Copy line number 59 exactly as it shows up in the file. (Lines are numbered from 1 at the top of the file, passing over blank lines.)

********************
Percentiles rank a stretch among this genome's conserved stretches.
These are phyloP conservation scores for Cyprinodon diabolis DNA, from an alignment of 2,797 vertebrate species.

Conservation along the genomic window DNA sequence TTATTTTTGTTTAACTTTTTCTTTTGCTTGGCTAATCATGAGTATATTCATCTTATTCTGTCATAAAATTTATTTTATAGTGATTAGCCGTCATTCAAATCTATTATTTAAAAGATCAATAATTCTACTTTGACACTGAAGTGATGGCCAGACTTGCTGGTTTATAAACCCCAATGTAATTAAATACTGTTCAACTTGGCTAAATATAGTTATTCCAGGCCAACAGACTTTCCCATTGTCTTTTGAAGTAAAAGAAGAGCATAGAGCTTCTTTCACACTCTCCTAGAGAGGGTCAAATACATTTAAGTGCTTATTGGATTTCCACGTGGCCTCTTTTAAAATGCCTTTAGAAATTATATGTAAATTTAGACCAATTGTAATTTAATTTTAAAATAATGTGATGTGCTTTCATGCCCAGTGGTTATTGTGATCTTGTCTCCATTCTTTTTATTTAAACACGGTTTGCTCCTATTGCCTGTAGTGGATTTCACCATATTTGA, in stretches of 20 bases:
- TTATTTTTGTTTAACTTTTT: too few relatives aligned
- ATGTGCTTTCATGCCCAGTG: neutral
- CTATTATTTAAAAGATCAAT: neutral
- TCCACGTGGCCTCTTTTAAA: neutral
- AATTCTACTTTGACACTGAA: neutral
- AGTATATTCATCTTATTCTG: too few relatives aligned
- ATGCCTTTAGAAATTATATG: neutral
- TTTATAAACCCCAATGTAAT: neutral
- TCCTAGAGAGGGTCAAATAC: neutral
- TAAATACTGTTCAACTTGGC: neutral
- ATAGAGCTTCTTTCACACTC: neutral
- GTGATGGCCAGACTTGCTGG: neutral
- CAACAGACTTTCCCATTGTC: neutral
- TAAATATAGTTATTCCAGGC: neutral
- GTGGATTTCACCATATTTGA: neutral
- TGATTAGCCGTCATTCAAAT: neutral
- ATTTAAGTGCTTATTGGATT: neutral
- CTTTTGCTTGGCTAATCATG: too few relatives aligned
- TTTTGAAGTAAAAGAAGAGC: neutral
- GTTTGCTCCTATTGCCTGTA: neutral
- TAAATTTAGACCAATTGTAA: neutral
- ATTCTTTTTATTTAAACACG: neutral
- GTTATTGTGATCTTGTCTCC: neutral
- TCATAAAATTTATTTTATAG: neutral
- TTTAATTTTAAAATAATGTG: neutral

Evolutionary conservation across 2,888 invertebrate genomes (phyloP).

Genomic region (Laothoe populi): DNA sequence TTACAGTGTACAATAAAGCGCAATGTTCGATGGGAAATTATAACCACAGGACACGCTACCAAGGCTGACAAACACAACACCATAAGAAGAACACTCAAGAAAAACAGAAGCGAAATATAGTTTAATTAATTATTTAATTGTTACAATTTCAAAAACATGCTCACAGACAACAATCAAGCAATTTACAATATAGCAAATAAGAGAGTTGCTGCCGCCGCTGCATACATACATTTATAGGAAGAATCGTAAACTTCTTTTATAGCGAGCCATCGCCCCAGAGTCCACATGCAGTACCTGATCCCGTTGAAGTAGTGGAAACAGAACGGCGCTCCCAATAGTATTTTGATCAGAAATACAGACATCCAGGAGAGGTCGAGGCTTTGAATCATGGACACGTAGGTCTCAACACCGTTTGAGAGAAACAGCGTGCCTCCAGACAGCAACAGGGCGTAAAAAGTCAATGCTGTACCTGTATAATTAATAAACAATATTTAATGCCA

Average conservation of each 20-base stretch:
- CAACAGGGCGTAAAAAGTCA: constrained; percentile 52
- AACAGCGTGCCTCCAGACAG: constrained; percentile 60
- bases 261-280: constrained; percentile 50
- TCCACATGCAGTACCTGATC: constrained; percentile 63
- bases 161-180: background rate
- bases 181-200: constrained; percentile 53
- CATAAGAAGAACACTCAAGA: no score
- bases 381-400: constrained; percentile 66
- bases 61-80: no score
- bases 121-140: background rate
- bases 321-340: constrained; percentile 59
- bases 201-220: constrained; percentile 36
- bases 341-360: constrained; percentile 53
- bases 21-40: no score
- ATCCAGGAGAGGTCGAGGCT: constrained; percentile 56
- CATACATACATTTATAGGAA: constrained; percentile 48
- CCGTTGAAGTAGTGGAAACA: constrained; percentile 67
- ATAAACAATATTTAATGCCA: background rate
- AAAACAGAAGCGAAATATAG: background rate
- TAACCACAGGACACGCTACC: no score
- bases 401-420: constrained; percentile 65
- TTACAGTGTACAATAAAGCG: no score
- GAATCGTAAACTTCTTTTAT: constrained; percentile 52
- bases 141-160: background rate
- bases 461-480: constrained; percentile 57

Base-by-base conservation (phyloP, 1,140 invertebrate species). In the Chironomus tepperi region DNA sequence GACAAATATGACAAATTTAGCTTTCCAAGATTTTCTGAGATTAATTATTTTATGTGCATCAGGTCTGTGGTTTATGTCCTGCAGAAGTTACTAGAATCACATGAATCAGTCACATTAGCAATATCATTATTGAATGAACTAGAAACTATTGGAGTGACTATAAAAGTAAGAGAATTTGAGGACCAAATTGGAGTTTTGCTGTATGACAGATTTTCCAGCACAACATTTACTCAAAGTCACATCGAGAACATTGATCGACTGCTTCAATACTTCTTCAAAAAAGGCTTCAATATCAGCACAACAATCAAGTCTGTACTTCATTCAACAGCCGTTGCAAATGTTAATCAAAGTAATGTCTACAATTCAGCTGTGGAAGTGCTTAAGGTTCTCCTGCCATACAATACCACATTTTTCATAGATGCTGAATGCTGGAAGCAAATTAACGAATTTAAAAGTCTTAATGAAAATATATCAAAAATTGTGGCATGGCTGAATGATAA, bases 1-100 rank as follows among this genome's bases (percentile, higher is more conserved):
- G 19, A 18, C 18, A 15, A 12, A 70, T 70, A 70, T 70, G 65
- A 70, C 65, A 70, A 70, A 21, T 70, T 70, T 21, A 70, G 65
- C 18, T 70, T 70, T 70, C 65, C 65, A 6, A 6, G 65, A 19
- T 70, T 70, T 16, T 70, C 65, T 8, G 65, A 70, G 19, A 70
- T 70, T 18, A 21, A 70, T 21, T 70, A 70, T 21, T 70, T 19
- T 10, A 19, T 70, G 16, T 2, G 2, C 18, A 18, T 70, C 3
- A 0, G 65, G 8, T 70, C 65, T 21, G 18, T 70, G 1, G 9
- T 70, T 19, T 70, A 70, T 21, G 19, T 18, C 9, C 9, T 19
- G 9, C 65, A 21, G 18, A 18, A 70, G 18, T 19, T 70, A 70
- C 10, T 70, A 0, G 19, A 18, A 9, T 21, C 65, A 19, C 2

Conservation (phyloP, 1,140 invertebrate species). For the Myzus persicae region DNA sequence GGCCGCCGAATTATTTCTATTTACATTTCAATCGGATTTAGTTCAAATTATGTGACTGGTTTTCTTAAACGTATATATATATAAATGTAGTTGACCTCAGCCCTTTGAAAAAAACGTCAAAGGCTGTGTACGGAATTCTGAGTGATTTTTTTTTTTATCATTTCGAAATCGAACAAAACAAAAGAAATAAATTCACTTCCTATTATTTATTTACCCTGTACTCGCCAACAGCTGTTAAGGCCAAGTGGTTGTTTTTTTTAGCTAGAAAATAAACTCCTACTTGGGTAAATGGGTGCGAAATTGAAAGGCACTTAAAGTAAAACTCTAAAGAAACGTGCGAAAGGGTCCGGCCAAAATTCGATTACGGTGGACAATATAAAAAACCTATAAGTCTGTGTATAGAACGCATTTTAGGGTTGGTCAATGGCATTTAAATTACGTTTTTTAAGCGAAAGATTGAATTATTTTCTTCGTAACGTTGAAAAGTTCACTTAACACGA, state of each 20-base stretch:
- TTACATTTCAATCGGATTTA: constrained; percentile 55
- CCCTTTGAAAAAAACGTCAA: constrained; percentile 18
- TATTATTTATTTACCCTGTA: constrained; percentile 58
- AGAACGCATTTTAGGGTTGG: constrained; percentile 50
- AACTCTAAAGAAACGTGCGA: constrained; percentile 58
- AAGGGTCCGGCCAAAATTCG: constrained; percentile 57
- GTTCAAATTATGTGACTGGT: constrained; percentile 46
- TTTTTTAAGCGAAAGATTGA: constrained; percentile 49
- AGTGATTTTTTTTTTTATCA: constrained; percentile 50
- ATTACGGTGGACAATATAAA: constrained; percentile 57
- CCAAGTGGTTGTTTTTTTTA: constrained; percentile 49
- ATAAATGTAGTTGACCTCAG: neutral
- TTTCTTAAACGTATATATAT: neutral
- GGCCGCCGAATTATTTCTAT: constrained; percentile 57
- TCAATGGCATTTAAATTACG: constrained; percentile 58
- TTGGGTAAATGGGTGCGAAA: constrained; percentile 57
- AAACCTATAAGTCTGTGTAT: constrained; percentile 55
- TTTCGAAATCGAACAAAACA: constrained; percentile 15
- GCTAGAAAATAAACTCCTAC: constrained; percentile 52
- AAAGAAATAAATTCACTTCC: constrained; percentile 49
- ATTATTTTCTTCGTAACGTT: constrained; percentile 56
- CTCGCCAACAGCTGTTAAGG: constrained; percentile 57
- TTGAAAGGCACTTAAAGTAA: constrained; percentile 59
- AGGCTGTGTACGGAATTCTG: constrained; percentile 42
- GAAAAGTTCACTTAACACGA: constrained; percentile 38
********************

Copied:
- A 70, C 65, A 70, A 70, A 21, T 70, T 70, T 21, A 70, G 65